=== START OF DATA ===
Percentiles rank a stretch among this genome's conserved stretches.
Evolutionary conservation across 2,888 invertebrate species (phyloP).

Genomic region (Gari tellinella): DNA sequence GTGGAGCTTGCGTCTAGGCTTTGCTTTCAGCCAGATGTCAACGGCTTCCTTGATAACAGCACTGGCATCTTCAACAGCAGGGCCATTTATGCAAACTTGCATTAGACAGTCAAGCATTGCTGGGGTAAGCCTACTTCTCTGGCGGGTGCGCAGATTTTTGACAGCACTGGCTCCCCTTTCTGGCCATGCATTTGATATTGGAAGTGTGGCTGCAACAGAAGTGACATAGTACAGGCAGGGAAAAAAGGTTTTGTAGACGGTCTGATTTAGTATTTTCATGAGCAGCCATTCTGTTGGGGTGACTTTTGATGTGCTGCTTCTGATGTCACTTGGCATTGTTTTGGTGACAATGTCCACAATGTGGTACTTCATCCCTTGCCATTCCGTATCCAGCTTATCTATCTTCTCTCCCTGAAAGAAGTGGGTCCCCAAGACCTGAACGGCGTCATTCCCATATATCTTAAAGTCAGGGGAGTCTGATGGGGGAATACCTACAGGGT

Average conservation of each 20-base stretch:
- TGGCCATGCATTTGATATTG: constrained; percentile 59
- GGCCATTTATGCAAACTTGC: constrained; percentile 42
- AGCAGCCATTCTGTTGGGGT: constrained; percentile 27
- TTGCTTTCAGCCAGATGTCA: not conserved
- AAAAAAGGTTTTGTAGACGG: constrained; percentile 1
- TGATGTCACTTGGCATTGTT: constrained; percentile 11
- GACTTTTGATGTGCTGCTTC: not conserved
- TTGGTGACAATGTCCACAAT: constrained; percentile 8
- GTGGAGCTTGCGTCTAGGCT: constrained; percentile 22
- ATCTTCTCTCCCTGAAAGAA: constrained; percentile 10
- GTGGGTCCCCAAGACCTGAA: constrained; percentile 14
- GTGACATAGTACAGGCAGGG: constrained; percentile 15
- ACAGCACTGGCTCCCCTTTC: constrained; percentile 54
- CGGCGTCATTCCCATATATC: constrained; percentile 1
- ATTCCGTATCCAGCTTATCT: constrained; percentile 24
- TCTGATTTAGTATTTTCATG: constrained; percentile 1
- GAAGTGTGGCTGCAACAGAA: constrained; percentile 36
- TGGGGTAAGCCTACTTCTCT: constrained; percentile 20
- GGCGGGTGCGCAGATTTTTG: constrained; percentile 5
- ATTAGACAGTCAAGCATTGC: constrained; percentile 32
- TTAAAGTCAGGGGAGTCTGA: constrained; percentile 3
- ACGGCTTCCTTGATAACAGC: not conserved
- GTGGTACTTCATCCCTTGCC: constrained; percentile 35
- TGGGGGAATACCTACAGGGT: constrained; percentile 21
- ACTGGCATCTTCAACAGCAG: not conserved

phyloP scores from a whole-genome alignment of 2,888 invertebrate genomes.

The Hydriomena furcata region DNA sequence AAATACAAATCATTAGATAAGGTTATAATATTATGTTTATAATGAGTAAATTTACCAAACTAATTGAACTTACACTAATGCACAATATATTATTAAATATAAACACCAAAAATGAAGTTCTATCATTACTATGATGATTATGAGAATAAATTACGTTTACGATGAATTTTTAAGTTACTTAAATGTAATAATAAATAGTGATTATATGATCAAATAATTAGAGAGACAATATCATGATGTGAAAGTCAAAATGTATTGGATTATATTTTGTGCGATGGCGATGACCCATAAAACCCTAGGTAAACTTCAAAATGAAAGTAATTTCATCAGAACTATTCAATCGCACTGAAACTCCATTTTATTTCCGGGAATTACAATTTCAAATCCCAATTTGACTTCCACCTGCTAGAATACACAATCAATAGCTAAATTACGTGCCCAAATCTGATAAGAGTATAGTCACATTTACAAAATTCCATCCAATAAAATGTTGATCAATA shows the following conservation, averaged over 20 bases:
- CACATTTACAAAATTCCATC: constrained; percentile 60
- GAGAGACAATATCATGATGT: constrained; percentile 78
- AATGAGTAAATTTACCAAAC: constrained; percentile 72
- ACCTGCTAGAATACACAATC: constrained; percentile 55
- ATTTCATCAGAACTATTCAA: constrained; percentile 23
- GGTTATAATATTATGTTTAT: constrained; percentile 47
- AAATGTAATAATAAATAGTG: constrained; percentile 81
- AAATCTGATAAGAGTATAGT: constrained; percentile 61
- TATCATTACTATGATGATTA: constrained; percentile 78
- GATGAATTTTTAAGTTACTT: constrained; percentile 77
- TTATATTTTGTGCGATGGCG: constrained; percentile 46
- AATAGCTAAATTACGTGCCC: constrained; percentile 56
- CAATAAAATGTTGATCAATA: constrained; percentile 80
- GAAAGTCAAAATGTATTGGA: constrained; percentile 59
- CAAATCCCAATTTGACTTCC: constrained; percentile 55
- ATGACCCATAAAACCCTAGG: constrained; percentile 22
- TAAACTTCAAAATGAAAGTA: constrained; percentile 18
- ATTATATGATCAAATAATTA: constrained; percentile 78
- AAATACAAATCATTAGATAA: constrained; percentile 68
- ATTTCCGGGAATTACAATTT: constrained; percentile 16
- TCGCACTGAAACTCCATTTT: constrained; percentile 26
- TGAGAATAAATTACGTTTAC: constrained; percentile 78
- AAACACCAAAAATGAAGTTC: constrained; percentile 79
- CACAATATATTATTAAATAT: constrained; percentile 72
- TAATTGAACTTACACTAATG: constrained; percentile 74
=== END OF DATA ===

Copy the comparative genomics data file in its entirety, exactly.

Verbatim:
Percentiles rank a stretch among this genome's conserved stretches.
Evolutionary conservation across 2,888 invertebrate species (phyloP).

Genomic region (Gari tellinella): DNA sequence GTGGAGCTTGCGTCTAGGCTTTGCTTTCAGCCAGATGTCAACGGCTTCCTTGATAACAGCACTGGCATCTTCAACAGCAGGGCCATTTATGCAAACTTGCATTAGACAGTCAAGCATTGCTGGGGTAAGCCTACTTCTCTGGCGGGTGCGCAGATTTTTGACAGCACTGGCTCCCCTTTCTGGCCATGCATTTGATATTGGAAGTGTGGCTGCAACAGAAGTGACATAGTACAGGCAGGGAAAAAAGGTTTTGTAGACGGTCTGATTTAGTATTTTCATGAGCAGCCATTCTGTTGGGGTGACTTTTGATGTGCTGCTTCTGATGTCACTTGGCATTGTTTTGGTGACAATGTCCACAATGTGGTACTTCATCCCTTGCCATTCCGTATCCAGCTTATCTATCTTCTCTCCCTGAAAGAAGTGGGTCCCCAAGACCTGAACGGCGTCATTCCCATATATCTTAAAGTCAGGGGAGTCTGATGGGGGAATACCTACAGGGT

Average conservation of each 20-base stretch:
- TGGCCATGCATTTGATATTG: constrained; percentile 59
- GGCCATTTATGCAAACTTGC: constrained; percentile 42
- AGCAGCCATTCTGTTGGGGT: constrained; percentile 27
- TTGCTTTCAGCCAGATGTCA: not conserved
- AAAAAAGGTTTTGTAGACGG: constrained; percentile 1
- TGATGTCACTTGGCATTGTT: constrained; percentile 11
- GACTTTTGATGTGCTGCTTC: not conserved
- TTGGTGACAATGTCCACAAT: constrained; percentile 8
- GTGGAGCTTGCGTCTAGGCT: constrained; percentile 22
- ATCTTCTCTCCCTGAAAGAA: constrained; percentile 10
- GTGGGTCCCCAAGACCTGAA: constrained; percentile 14
- GTGACATAGTACAGGCAGGG: constrained; percentile 15
- ACAGCACTGGCTCCCCTTTC: constrained; percentile 54
- CGGCGTCATTCCCATATATC: constrained; percentile 1
- ATTCCGTATCCAGCTTATCT: constrained; percentile 24
- TCTGATTTAGTATTTTCATG: constrained; percentile 1
- GAAGTGTGGCTGCAACAGAA: constrained; percentile 36
- TGGGGTAAGCCTACTTCTCT: constrained; percentile 20
- GGCGGGTGCGCAGATTTTTG: constrained; percentile 5
- ATTAGACAGTCAAGCATTGC: constrained; percentile 32
- TTAAAGTCAGGGGAGTCTGA: constrained; percentile 3
- ACGGCTTCCTTGATAACAGC: not conserved
- GTGGTACTTCATCCCTTGCC: constrained; percentile 35
- TGGGGGAATACCTACAGGGT: constrained; percentile 21
- ACTGGCATCTTCAACAGCAG: not conserved

phyloP scores from a whole-genome alignment of 2,888 invertebrate genomes.

The Hydriomena furcata region DNA sequence AAATACAAATCATTAGATAAGGTTATAATATTATGTTTATAATGAGTAAATTTACCAAACTAATTGAACTTACACTAATGCACAATATATTATTAAATATAAACACCAAAAATGAAGTTCTATCATTACTATGATGATTATGAGAATAAATTACGTTTACGATGAATTTTTAAGTTACTTAAATGTAATAATAAATAGTGATTATATGATCAAATAATTAGAGAGACAATATCATGATGTGAAAGTCAAAATGTATTGGATTATATTTTGTGCGATGGCGATGACCCATAAAACCCTAGGTAAACTTCAAAATGAAAGTAATTTCATCAGAACTATTCAATCGCACTGAAACTCCATTTTATTTCCGGGAATTACAATTTCAAATCCCAATTTGACTTCCACCTGCTAGAATACACAATCAATAGCTAAATTACGTGCCCAAATCTGATAAGAGTATAGTCACATTTACAAAATTCCATCCAATAAAATGTTGATCAATA shows the following conservation, averaged over 20 bases:
- CACATTTACAAAATTCCATC: constrained; percentile 60
- GAGAGACAATATCATGATGT: constrained; percentile 78
- AATGAGTAAATTTACCAAAC: constrained; percentile 72
- ACCTGCTAGAATACACAATC: constrained; percentile 55
- ATTTCATCAGAACTATTCAA: constrained; percentile 23
- GGTTATAATATTATGTTTAT: constrained; percentile 47
- AAATGTAATAATAAATAGTG: constrained; percentile 81
- AAATCTGATAAGAGTATAGT: constrained; percentile 61
- TATCATTACTATGATGATTA: constrained; percentile 78
- GATGAATTTTTAAGTTACTT: constrained; percentile 77
- TTATATTTTGTGCGATGGCG: constrained; percentile 46
- AATAGCTAAATTACGTGCCC: constrained; percentile 56
- CAATAAAATGTTGATCAATA: constrained; percentile 80
- GAAAGTCAAAATGTATTGGA: constrained; percentile 59
- CAAATCCCAATTTGACTTCC: constrained; percentile 55
- ATGACCCATAAAACCCTAGG: constrained; percentile 22
- TAAACTTCAAAATGAAAGTA: constrained; percentile 18
- ATTATATGATCAAATAATTA: constrained; percentile 78
- AAATACAAATCATTAGATAA: constrained; percentile 68
- ATTTCCGGGAATTACAATTT: constrained; percentile 16
- TCGCACTGAAACTCCATTTT: constrained; percentile 26
- TGAGAATAAATTACGTTTAC: constrained; percentile 78
- AAACACCAAAAATGAAGTTC: constrained; percentile 79
- CACAATATATTATTAAATAT: constrained; percentile 72
- TAATTGAACTTACACTAATG: constrained; percentile 74